AT every election campaign there is a defining moment. It might be clash between candidates over the public sector borrowing requirement, for example.
In Calderdale it is usually about dog dirt.
We hacks on the campaign trail knew that it was only a matter of time before the dog dirt photo opportunity would arrive, when one of the candidates, displaying grave concern over the issue of dog fouling, would be pictured in conversation with a worried constituent while solemnly wielding a pooper scooper.
Then the other candidates would have to demonstrate that they too were on message and demand to be photographed while deftly inserting some poo into a plastic bag.
It would be going too far to say that the outcome of elections in Calderdale has been decided by the dog dirt issue, but it has played a key role. The problem of dog fouling seems to be part of our political DNA.
It has surfaced again, with Calderdale Council about to debate new Dog Control Orders which will cur-tail (get it?) the activities of dogs and their walkers. This is supposedly in the interests of public health, by reducing the amount of deadly dog dirt deposited on playing fields and footpaths.
But when you consider that probably 99 per cent of the exercise undertaken by human beings in Britain comes from walking the dog, the public health benefits might actually be negative.
But having had such a long exposure to Calderdale’s political preoccupation with dog fouling, I find it difficult not to imagine a more sinister scenario...
In an underground bunker at Northgate House, a shaven-headed man in a collarless jacket is cackling softly.
“At last my plans are taking shape!” he exclaims. “Soon zis pitiful place called Calderdale vill be a dog-free zone. And you are powerless to prevent it, Mr Bond!”
And he strokes the Persian cat that is purring on his lap.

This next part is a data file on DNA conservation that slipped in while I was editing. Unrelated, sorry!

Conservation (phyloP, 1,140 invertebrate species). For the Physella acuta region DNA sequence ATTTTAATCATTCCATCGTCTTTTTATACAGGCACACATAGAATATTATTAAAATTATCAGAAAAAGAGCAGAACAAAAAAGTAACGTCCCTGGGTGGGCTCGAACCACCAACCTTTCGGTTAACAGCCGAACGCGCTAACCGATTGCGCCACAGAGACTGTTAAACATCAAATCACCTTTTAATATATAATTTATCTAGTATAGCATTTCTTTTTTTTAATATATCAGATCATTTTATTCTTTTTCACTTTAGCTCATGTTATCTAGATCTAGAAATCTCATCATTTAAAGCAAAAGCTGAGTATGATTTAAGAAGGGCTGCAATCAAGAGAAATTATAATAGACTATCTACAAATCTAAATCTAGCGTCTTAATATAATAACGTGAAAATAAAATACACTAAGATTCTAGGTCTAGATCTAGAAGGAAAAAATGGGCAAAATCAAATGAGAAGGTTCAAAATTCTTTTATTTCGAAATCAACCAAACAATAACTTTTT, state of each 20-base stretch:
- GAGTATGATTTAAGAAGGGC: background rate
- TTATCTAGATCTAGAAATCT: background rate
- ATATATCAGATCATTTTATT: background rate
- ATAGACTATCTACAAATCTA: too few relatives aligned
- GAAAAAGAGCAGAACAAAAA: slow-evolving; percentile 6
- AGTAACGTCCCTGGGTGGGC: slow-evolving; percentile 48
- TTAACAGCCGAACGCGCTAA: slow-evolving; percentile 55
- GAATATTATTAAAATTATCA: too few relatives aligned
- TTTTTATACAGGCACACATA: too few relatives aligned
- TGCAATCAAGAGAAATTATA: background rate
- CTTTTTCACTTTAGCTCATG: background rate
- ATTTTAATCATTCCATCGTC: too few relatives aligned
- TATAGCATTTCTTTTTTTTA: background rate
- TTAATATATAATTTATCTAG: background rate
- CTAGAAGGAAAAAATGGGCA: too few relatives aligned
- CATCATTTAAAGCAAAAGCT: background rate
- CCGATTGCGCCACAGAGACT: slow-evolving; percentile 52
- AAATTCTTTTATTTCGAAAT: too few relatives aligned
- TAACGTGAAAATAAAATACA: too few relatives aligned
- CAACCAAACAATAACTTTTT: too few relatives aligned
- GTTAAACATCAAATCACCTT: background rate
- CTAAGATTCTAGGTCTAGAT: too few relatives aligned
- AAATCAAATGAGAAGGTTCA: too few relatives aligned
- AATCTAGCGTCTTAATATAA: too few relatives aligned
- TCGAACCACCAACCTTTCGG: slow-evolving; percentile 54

* WHEN it was recently reported that painting the Forth Bridge would soon come to an end, the English language faced an emergency. In future, what metaphor could we possibly use to describe an interminable process that was doomed to repeat itself over and over again?
Well, experts are working on the problem and will eventually unveil an all-new metaphor. But as an aid to their deliberations, perhaps they could pay a visit to Halifax. The town has always been noted for planning issues that seem to get stuck in an endlessly repeated loop.
For example, there is a new set of redevelopment plans for the Piece Hall and I wish them well. But long experience has taught us old timers not to hold our breaths when a new deal for this historic building is promised.
In future, instead of saying, “It’s just like painting the Forth Bridge!”, perhaps “It’s just like trying to redevelop Halifax Piece Hall!” would be a suitable alternative. Or maybe not...
* I ALWAYS have a little smile when I see adverts for “free-range sausages”. It is hard not to image loveable little bangers and chipolatas gambolling in the fields and meadows, enjoying a happy, carefree life. Until the day that they are rounded up by a man with a frying pan...
Anyway, the free-range sausage concept has been dealt a blow. Tesco, no less, has been rapped by the Advertising Standards Authority for a pork sausage ad in which it shows little piggies leading a free and easy life, when in actual fact they were cooped up inside for most of their existence.